“My name is Stacy Chapin, and I’m Ethan’s mom,” she began. The crowd gasped, then applauded. Some stood to take photos.

Ms. Chapin spoke briefly, her voice shaking, explaining that she wanted the crowd to know that all the positive things that people had heard about the victims were true.

“Don’t forget these kids,” she told the crowd. “They were amazing, amazing kids, in the prime of their life.”

The New York Times

There is something deeply wrong here when someone’s first instinct is to stop and take photos of a grieving mother talking about her murdered son, as if she was a reality TV star caught out and about having lunch. I can’t quite wrap my head around seeing someone processing unimaginable pain that I hope I never have to experience myself, and only seeing more content to consume.

For Chapin, at least, the moment was worth it:

The moment, she said, was empowering. She hoped it offered people something to consider as they consumed their next true crime episode.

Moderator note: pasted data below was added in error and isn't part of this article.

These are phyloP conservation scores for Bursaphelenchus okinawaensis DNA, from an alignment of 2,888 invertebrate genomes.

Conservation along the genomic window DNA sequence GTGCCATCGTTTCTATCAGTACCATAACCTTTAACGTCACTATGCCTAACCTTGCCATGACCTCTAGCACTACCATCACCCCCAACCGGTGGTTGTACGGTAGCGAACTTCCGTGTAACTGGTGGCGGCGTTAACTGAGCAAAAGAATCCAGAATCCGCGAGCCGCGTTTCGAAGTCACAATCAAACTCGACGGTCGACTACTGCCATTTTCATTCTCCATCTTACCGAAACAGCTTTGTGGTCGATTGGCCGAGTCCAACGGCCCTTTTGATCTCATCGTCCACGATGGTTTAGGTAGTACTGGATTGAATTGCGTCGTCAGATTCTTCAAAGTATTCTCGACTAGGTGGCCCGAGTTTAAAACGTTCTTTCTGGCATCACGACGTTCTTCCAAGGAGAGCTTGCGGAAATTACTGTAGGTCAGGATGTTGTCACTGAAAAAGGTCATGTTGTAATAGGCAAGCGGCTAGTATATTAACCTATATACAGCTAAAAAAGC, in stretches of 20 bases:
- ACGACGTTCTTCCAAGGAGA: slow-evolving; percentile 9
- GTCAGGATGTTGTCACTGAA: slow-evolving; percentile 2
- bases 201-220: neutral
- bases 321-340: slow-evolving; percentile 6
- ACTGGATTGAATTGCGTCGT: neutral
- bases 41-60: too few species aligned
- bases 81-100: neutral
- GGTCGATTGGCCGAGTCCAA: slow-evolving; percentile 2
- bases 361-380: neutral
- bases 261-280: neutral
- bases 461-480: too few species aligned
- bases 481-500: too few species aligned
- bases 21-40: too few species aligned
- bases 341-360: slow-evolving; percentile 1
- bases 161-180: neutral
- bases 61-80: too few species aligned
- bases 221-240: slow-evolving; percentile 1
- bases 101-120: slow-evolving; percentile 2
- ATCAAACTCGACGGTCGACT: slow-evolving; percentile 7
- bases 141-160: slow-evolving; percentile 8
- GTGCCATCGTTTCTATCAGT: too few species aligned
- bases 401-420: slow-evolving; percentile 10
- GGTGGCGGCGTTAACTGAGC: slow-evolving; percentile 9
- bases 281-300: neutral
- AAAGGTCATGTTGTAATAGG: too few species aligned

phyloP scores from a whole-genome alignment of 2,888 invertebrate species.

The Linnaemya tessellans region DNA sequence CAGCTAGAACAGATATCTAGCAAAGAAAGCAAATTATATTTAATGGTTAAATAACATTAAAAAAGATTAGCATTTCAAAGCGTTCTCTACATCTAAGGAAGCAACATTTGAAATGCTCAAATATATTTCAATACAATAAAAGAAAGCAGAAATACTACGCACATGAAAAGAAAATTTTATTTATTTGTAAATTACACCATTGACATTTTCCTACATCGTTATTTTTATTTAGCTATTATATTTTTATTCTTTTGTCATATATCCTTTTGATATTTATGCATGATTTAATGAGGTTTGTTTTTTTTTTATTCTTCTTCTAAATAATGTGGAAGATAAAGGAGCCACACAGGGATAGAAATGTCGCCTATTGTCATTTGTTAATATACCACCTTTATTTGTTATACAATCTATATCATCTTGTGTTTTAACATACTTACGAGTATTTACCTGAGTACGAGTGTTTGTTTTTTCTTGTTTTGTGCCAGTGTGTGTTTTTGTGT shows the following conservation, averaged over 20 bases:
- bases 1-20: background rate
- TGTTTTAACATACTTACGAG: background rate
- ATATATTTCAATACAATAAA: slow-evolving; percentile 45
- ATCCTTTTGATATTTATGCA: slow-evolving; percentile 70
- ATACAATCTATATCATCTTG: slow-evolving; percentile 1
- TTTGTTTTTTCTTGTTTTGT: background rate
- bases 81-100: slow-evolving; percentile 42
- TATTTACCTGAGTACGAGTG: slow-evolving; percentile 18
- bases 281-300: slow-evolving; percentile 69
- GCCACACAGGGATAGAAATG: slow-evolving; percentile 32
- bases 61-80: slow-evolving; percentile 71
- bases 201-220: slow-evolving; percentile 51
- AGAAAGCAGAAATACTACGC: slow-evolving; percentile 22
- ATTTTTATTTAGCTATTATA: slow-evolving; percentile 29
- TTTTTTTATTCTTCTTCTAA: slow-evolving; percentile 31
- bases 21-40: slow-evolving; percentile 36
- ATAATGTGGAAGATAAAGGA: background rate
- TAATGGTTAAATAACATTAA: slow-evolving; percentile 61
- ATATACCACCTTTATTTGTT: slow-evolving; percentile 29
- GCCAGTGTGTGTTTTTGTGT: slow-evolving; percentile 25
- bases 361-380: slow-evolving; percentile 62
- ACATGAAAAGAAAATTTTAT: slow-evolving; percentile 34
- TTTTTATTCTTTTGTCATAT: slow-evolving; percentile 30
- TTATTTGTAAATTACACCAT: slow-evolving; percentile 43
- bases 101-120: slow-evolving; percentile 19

“It’s pure entertainment at some level,” she said. “That entertainment piece — there’s a real face behind that. There are real people behind these stories. Don’t ever forget that.”

The New York Times

Chapin is absolutely right.

This is not to say that the genre is completely devoid of empathy or humanity. True Crime can shed light on cases that no longer have the general public or law enforcement’s attention, and force advances to be made in them. However, that usefulness has become warped in a way that completely dehumanizes the victim. Turning their pain into monetization and entertainment.

Obviously, True Crime is not going away anytime soon. There will always be a fascination around what the worst of humanity has to offer by way of the pain we’re capable of inflicting on each other. I just wish that it wasn’t third-party rubberneckers gawking at the aftermath and getting rich in the process.

(Featured image: CBS)

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Image of Kate Hudson
Kate Hudson
Kate Hudson (no, not that one) has been writing about pop culture and reality TV in particular for six years, and is a Contributing Writer at The Mary Sue. With a deep and unwavering love of Twilight and Con Air, she absolutely understands her taste in pop culture is both wonderful and terrible at the same time. She is the co-host of the popular Bravo trivia podcast Bravo Replay, and her favorite Bravolebrity is Kate Chastain, and not because they have the same first name, but it helps.